"Newberry's work speaks to the senses, the intellect, and the passions of those who do not need the judgment of history to tell them what is great, but who can themselves make the judgment of history today." Stephen Hicks, Ph.D., Professor of Philosophy
Counterpose: Chaos, the Bringer of Equilibrium, oil on linen, 36 x 42 inches, studio inventory
Chaos was depressed. No matter how hard she tried she couldn’t manage to cope with all of the contradictory forces within her: darkness, burning lights, forms, demons, angels, and bright colors. No single element was the answer to the meaning of existence. It was as if a hundred opinionated voices were speaking all at once, forcefully demanding their spot at the top of the heap. There was nothing tangible to fight, and there was no place to flee. She said: “What an unbearable life.”
There was one tiny, microscopic Sublime atom in the chaotic flux that wasn’t fighting, yelling, or competing. It softly mused: “This is all so silly because there is beauty in everything and everything has its nature. I know there is sense to all of this, we only need to discover the key.”
Venus 3: Reaching For the High Note, oil on linen, 46 x 26 inches. Studio inventory.
Venus was the most beautiful baby born, but she was cursed in two ways: First, no one knew who her father was, her mother deftly convincing the village that the father was Zeus. The second curse was that she was indeed beautiful. She drew looks of appraisal and sometimes envy from everyone she passed. But she felt tremendous shame because she thought they were staring at her because of her illegitimacy.
Decades ago at 2:30 a.m. on a back street in La Jolla, I was arrested driving my mom’s ’68 Firebird 400 convertible. I had our tiny mutts Nikki and Dinky as passengers. I was 12 years old. The feeling of driving was incredibly delicious. Riding home in the back of the cop car, I asked the two burly policemen what I did wrong. I obviously didn’t want to make that mistake again. They looked at each other, not sure they should educate me on the rules of the road. It turned out I was driving with the high beams on. After some prodding, they kindly explained what and how they worked.
My feeling for art is a lot like that adventure–it is hot, daring, and a beautiful experience. I wouldn’t trade that feeling for anything, including life and love. I didn’t have the words to answer people who tried to steer me towards business or a tennis career–it wasn’t going to happen.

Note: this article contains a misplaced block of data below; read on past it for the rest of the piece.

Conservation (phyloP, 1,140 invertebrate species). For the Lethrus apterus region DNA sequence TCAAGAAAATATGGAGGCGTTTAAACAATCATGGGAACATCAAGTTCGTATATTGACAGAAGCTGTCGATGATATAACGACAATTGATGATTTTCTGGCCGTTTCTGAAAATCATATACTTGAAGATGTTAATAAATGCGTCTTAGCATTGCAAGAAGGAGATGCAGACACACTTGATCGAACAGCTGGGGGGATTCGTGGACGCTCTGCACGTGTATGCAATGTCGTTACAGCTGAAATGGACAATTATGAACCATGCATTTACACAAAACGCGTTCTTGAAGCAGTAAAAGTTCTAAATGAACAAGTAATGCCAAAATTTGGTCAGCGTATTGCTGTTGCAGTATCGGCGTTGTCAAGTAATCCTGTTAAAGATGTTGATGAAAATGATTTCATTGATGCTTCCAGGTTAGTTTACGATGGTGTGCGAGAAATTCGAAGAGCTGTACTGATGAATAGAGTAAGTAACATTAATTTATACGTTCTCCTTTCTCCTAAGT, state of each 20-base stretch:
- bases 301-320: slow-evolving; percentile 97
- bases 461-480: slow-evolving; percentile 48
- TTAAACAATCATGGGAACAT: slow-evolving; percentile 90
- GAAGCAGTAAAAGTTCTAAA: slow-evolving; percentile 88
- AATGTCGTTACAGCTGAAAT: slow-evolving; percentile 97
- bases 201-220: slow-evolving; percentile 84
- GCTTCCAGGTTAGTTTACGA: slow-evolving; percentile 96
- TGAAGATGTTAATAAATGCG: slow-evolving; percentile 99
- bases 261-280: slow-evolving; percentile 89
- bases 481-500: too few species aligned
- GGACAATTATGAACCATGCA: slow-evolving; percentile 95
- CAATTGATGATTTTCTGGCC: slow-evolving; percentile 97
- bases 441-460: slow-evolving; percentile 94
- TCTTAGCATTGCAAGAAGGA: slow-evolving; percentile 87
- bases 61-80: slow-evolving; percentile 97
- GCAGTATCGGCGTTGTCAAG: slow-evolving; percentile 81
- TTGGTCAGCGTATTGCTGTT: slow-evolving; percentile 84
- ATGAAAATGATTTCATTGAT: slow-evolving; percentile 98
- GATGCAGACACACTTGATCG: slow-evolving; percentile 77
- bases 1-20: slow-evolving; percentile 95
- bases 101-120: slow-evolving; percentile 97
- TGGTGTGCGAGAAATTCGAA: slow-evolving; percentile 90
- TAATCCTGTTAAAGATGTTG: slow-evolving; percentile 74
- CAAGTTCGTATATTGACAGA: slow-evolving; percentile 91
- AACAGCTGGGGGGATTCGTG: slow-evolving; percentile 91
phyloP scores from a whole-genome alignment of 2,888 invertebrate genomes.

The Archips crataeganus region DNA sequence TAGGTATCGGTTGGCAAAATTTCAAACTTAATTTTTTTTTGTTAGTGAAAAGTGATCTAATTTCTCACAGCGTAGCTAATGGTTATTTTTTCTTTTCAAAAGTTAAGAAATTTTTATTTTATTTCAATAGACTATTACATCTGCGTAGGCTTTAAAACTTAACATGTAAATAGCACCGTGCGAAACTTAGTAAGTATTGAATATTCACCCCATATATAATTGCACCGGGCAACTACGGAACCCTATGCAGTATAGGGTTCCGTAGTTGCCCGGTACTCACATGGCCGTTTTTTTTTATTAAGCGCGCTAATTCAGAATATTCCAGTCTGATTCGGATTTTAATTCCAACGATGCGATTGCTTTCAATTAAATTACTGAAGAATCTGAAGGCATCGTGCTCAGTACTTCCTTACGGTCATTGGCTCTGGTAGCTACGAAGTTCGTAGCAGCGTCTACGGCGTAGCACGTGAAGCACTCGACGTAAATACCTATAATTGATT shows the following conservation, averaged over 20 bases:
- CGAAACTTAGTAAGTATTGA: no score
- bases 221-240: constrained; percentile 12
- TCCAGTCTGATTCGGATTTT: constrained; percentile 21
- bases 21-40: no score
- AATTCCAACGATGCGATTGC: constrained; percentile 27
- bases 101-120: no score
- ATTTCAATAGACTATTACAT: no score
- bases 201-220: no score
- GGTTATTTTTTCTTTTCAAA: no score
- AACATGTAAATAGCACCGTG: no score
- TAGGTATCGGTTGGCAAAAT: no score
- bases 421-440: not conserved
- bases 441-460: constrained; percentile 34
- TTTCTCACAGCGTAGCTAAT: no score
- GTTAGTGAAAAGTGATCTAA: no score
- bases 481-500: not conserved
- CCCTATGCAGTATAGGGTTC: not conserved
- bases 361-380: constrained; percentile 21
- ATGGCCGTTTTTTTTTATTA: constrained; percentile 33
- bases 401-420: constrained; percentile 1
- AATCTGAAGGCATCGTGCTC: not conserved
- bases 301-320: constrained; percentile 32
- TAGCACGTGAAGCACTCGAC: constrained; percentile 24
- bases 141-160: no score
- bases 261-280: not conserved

Pastel on Dark Paper – Just Add Light by Michael Newberry
Pure Colored Light
I love working pastel on dark paper for one important reason: the pastel being lighter than the paper directly creates a pure colored light.
The paper is dark brown Canson, 19 x 26″.
You can start with any color you like, but it is important that the tone of the pastel is only one notch lighter than the paper–just enough so that you can see your marks. The blue outlines here are Prussian Blue, one of the darker blues
Warmer or Cooler
In this image, I am beginning to block out the entire paper. The background walls, in reality, are white and the floor is a wood floor. When I work with pastel, one of the things I ask myself is whether the color is warmer or cooler. The white of the wall is cool and the orange of the floor is warm. Then taking a cool dark color, almost any kind of blue or green, which is one step lighter than the paper, I blocked out the background wall. Then, with the same idea, yet with a warm color, a dark burnt orange, I did the floor, her body, and the shadow of the cloth.
One big problem that artists face when developing light and shadow in a work is that they tend to have the exact same darks and lights scattered around the surface. The result is that it kills the life out of the drawing!
A great way to solve that problem is to celebrate a hierarchy of lights and darks. The simplest way to do that is to focus on three different tones of lights and darks.
Here I will take you through what I mean.
Dreams of Round Things, 2006, charcoal on Rives BFK, 26 x 19 inches.
Integration is, perhaps, the most complex problem in making art. Often it is the cause of an artist’s agony and ecstasy. In this two part series, each tutorial will focus on one problem and show how the solution fits into the whole.
The theme of Counterpose is about a harmony of contrast. At that time in my life, it reflected my quest to pull together many different aspects of art and life and to balance them.
I have removed the color from this image so that we can focus on the tonal values of the light.
Counterpose, 1990, oil on linen, 36×42″ (Black/white photo)
In the tutorial, Integration of Light, Part 1, I mentioned that the theme of Counterpose is about a harmony of contrast. I showed how I painted extreme contrasts in light and dark. In this tutorial, I am showing how, keeping to the theme of contrast, I painted extremes of color contrasts.
Jacob Collins, Sensuous Nature of Light by Michael Newberry
To talk about the art of Jacob Collins is to talk about his inquisitiveness.
Jacob Collins is a contemporary realist artist. He paints and draws portraits, landscapes, still-lifes, and nudes. Across the board, he imbues them all with sensuous light and an aptitude for finely wrought detail. He reminds me of a scientist who shines a light on an object to see it to full advantage. And like a scientist, he sees beauty in realizing his understanding of things. He told me “I find beauty in observing and in furthering my knowledge about light, the identity of plants and trees, and even such things as the nature of the formation of rocks and land masses.”
Currently, he is working on completing a landscape project of 50 oil paintings and graphite studies, with the centerpiece being a large landscape 50 x 100″. An exhibition of this landscape project will be on view May 8 – June 13, 2008, at Hirschl Alder Modern in New York City.